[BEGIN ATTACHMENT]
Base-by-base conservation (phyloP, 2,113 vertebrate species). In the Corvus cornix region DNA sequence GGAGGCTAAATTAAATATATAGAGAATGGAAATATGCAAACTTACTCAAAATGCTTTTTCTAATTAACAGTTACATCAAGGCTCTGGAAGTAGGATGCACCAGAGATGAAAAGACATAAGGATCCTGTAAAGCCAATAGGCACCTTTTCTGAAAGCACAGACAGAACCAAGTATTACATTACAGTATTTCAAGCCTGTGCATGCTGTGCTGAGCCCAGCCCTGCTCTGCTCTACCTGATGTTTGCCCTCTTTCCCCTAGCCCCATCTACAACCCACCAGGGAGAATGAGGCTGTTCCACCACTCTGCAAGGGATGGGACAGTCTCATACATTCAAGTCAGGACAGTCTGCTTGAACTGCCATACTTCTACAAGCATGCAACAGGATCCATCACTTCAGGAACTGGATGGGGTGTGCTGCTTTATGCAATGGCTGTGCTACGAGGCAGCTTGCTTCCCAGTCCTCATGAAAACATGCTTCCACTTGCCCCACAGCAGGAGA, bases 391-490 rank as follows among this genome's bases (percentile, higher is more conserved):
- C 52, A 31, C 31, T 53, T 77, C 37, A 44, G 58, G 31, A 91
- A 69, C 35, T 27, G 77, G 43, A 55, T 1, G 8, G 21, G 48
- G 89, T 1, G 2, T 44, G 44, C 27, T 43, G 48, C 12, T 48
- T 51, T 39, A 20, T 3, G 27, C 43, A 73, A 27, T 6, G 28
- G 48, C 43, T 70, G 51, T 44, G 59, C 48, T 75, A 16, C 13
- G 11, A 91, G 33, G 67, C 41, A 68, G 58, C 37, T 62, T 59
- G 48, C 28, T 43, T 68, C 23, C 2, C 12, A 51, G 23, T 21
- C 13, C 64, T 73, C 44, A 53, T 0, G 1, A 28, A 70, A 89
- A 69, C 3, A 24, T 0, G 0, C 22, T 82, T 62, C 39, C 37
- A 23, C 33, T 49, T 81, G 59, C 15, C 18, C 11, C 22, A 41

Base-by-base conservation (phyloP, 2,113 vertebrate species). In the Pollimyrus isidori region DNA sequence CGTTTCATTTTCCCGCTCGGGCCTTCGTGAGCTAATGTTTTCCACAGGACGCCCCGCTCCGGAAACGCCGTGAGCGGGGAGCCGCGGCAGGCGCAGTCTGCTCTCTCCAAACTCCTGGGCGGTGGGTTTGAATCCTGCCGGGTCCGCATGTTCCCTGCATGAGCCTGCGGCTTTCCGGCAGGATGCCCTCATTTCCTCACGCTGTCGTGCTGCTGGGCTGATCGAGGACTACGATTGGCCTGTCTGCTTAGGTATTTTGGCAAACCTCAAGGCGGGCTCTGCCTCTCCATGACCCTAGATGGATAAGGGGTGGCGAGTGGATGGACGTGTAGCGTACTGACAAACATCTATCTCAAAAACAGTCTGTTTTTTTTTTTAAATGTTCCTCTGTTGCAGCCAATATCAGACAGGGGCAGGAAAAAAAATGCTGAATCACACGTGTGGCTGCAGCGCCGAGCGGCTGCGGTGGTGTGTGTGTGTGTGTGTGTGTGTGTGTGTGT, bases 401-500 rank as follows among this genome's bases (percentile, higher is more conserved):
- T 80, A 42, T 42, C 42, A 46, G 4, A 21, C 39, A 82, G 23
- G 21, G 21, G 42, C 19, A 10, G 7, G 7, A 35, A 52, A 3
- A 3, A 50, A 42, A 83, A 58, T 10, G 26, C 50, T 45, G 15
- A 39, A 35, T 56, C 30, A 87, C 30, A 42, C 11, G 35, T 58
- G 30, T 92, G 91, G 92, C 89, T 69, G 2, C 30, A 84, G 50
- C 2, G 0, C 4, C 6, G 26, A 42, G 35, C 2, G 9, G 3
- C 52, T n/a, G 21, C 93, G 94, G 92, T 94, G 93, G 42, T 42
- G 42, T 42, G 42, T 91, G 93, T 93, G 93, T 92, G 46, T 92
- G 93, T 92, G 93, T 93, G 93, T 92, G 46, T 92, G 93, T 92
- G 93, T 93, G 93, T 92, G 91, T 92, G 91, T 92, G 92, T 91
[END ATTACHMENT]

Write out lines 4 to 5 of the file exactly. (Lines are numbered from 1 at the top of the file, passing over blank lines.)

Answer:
- G 89, T 1, G 2, T 44, G 44, C 27, T 43, G 48, C 12, T 48
- T 51, T 39, A 20, T 3, G 27, C 43, A 73, A 27, T 6, G 28